NPF’s new vice president of research and clinical affairs, Stacie Bell, Ph.D., has an extensive history in the sciences – a history that began among the beef cattle on her parents’ ranch in North Dakota.
“My father was the oldest son in his farming family, so he was destined to farm,” Bell says. “But he also had an extreme interest in math and science.” Dad and many supportive teachers in tiny Valley City, North Dakota, nurtured that interest in Bell and her sister, and today they each have a Ph.D. (Stacie’s in biochemistry, her sister’s in theoretical algebra).
The girls lost their grandmother to cancer when Stacie was in third grade. Despite being so young and “living in rural North Dakota,” her grandmother’s death prompted Stacie’s interest in clinical research. After graduating high school, she attended Vanderbilt University in Nashville, Tennessee, because its strong hospital affiliation would give her the opportunity to apply her research.
She did her postdoctoral fellowship at the University of Colorado, Denver, in the lab of Thomas Cech, co-winner of the Nobel Prize for Chemistry in 1989 for his work on RNA. Bell worked on telomeres, structures at the ends of chromosomes that are involved with aging and malignancy.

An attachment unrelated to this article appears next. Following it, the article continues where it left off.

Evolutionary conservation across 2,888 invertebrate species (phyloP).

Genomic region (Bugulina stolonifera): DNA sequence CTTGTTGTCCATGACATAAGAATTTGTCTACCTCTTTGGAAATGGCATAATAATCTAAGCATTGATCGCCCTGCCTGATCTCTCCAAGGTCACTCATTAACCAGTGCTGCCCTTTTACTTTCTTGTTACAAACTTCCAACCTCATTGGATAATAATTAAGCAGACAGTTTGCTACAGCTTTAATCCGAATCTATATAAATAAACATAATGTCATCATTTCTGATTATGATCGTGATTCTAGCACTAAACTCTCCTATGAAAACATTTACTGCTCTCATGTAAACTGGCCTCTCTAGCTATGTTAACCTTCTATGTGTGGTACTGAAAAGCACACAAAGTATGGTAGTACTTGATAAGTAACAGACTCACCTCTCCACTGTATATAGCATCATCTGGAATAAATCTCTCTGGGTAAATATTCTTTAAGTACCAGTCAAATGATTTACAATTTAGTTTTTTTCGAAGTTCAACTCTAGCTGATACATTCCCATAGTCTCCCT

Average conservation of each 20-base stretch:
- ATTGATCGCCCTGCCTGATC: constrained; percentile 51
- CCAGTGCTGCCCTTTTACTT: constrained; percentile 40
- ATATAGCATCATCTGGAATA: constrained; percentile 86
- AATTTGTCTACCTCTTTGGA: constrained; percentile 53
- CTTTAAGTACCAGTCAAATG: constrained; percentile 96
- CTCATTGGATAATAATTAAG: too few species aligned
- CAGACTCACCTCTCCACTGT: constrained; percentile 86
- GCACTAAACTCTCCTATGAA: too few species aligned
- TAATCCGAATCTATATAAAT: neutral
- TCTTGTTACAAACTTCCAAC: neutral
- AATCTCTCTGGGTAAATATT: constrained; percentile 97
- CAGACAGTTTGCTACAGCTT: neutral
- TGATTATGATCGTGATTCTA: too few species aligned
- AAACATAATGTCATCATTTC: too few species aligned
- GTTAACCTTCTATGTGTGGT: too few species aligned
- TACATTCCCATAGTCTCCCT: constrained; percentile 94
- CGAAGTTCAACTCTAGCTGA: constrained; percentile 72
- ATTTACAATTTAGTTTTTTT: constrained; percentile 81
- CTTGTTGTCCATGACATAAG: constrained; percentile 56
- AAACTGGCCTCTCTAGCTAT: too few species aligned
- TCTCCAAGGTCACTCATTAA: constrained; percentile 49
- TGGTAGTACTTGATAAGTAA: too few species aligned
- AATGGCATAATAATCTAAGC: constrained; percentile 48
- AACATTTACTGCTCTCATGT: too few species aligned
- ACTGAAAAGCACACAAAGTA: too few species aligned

Bell is the former associate vice president, clinical and preclinical research at the drug maker Viveve Medical of Englewood, Colorado. She sees her move to NPF as a natural progression for her, as she has spent the past decade working on diseases of the immune system, particularly rheumatoid arthritis and osteoarthritis. “I’ve always thought I could make more of an impact in chronic disease research,” she says.
Stacie Bell, Ph.D.
She has a forceful message for young students in STEM programs (science, technology, engineering and mathematics): “Never be afraid to try,” she says. “In a lab, in a class, never hesitate. You may fail, but unless you try, you’ll never learn. Ask a ton of questions.”
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